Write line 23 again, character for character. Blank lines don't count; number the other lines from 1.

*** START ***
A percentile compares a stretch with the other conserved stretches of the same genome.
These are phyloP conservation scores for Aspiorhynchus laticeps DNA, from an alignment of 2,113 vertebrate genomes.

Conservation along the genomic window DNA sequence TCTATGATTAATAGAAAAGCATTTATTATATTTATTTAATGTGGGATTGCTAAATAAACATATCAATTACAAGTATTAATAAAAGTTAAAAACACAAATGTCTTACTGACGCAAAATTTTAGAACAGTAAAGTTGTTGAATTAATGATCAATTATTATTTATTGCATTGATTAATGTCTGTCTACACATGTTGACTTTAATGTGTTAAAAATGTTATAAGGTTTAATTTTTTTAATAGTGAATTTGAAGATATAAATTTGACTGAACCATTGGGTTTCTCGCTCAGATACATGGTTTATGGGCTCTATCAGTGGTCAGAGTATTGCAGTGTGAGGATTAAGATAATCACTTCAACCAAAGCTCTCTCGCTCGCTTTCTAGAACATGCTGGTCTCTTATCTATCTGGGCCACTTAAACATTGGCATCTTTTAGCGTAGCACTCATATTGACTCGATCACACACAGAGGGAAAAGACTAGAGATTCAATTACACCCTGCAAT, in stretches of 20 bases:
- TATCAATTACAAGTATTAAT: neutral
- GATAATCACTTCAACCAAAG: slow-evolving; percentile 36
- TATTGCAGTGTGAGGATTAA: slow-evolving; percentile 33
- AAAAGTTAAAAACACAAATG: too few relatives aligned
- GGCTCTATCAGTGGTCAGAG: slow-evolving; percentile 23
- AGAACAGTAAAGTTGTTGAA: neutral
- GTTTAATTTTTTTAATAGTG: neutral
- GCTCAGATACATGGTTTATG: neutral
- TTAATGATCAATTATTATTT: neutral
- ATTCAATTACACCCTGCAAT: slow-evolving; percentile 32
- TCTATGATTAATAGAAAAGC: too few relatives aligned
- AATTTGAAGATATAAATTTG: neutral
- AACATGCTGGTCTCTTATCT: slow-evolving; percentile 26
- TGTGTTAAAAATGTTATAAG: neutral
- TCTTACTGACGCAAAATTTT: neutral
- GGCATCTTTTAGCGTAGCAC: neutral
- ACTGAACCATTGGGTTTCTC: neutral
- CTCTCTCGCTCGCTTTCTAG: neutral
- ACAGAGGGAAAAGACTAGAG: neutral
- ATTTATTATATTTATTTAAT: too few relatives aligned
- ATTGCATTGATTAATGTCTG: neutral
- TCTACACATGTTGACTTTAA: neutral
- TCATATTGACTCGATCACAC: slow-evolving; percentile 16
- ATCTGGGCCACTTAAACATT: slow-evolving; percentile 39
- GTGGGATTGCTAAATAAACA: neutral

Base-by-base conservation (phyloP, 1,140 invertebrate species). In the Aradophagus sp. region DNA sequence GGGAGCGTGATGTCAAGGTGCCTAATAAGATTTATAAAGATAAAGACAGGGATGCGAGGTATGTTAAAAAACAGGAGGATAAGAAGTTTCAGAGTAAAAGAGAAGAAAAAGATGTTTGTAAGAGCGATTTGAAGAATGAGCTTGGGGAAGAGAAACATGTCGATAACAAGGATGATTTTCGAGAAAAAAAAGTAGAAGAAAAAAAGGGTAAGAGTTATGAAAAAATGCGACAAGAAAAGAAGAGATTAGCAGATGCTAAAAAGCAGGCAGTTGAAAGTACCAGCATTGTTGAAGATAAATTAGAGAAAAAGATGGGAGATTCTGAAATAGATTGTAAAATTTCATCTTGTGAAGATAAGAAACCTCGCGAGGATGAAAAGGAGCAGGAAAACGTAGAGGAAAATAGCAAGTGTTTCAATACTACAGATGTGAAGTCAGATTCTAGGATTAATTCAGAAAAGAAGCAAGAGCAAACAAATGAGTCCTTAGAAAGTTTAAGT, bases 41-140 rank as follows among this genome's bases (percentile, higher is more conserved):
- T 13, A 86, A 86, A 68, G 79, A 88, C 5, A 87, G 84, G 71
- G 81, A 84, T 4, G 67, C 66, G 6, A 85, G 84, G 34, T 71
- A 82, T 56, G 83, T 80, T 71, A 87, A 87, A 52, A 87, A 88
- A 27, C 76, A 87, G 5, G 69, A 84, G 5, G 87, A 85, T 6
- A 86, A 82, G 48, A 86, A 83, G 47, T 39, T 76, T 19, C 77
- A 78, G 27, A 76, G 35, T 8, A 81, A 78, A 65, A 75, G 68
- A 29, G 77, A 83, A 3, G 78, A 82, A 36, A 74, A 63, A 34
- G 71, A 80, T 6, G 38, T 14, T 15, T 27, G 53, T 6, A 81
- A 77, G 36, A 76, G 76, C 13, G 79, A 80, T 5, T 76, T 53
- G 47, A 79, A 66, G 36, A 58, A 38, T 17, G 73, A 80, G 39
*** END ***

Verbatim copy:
- ATTTATTATATTTATTTAAT: too few relatives aligned